How is waking up at 4am every day?
I actually found this to be very enjoyable as well. In fact, I wish I could do this more often in my every day life. I found my day to be much more full and productive when I woke up early and went to bed early. It’s a little hard at first, but I really am glad they have the schedule for the course the way that they do.

How is this not a cult?
Michael Lee asked me this question and I think this is a very important question to ask of any organized religion, meditation retreat, course, group, club or organization. In my experience cults are groups believe that what they think is absolutely correct and superior to the beliefs and practices of others. Also I have found that in a cult reason and personal experience is treated as inferior to faith and the experiences of someone else. The faith could be in anything or the experiences could be those of a religious leader or the author of a scripture.

On faith and reason, opposite of a cult, this meditation retreat stated what the Dalai Lama himself has said, “Buddhism relies more on one's own effort, on reason rather than faith.” Also, on the value of personal experience, both the retreat and Buddha himself stated, “Believe nothing, no matter where you read it, or who said it, no matter if I have said it, unless it agrees with your own reason and your own common sense.” I like both of these insights very much and think that they made the entire retreat very comfortable for people of all faiths as they spent time on their own self-awareness. Closing the course Vipassana teacher stated very clearly that there are many ways to arrive at truth in the world and that an individual’s personal experience is more important than anything that was said or done during the retreat. He also repeated what he had said several times over the course of the retreat, “Take what is helpful from this meditation practice and leave what is not helpful.” The Dalai Lama has a similar saying which I really admire, “If anything I’ve said seems useful to you, I’m glad. If not, don’t worry. Just forget about it.” Truth be told, I did hum the Dharma Initiative song from LOST when I first got to the camp...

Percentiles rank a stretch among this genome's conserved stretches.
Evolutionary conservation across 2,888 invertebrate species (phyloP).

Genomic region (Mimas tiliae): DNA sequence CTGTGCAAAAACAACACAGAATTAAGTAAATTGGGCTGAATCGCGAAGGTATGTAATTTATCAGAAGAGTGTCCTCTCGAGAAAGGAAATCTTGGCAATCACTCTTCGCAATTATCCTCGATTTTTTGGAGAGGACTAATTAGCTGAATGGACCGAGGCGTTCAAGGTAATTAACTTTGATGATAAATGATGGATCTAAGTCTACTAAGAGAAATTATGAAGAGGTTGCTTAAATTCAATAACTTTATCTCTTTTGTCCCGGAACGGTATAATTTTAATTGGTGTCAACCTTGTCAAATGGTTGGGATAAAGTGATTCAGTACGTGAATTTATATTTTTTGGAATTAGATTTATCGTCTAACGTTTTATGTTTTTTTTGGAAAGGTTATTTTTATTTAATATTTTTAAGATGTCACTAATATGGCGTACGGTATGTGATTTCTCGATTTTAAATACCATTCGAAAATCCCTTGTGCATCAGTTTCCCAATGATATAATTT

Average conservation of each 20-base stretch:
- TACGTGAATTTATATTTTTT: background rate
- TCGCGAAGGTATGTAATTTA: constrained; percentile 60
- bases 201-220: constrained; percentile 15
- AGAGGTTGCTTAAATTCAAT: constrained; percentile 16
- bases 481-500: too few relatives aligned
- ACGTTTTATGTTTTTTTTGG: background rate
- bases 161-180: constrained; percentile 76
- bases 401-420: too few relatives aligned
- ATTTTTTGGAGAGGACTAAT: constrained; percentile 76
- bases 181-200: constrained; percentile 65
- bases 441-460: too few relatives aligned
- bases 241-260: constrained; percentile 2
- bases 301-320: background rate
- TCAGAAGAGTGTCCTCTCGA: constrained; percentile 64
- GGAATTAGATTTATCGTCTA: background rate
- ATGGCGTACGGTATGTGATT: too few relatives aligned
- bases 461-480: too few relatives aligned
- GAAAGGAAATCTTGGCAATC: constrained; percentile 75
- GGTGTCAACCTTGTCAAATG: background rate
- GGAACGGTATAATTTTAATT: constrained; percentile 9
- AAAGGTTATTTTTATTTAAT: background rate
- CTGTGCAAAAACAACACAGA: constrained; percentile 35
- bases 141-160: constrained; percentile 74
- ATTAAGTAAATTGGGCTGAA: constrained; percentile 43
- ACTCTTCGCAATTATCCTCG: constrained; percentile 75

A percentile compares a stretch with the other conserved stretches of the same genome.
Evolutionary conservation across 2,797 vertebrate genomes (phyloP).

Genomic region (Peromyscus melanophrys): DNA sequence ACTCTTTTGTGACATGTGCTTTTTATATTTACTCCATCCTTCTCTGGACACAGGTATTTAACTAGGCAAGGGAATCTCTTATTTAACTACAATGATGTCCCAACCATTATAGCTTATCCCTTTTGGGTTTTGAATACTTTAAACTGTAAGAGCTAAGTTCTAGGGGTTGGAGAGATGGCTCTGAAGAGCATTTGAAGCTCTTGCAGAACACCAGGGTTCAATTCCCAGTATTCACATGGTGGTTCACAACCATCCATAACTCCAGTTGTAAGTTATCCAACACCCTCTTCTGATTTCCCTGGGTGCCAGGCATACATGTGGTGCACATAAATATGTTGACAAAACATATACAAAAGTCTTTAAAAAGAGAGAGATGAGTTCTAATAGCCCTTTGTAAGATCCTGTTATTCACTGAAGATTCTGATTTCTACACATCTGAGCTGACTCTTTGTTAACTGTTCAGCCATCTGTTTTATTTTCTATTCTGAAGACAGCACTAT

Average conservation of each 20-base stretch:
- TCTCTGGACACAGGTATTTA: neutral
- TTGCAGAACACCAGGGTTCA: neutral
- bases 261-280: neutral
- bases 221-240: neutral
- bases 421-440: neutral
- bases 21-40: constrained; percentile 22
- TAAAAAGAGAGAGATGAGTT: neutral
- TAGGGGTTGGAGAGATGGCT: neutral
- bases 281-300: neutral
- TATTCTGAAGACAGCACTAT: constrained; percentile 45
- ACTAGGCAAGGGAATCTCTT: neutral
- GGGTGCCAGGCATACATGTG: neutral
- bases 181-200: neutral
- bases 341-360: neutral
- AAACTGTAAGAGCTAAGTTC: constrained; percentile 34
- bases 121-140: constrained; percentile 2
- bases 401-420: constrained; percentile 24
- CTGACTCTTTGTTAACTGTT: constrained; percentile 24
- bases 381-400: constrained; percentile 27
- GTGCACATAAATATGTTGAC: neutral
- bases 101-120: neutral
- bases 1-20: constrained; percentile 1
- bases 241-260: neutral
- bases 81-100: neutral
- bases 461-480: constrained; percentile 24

Where there times when you wanted to quit?
There were certainly times where I felt frustrated at my lack of progress, or felt like I should be achieving something that I wasn’t achieving. But ironically, these were also the moments where I was closest to a breakthrough, as I later found out. A very important part of meditation for me was realizing how influential desire had become in my life. I wanted to experience something incredible, I wanted to feel something special and I felt like I was supposed to be somewhere other than where I was. For me the important thing to realize was that the present moment, no matter how un-incredible or un-special, no matter how incredible or special, was what needed my attention. When my mind became sharpened to the point that I was truly experiencing the reality around me, the sensations on my body, the experiences happening every moment, that is when I started to make progress and notice the changes that were always happening every moment. Words of wisdom can enter the mind as a thought, but experiencing wisdom is something else, I think. This happens naturally for everyone, but wanting it to happen can slow it down significantly. The sooner I let go of my expectations and desires, the more I was able to experience. I suppose that also helped me get through the moments of frustration very quickly. I am very glad that I stayed and that I experienced the entire course, I think staying open-minded and eager to learn was the best thing I could have done.

To find out more about Vipassana meditation, you can visit their website at www.dhamma.org and sign up for a retreat of your own at any time. Good luck and let me know if you ever need any help!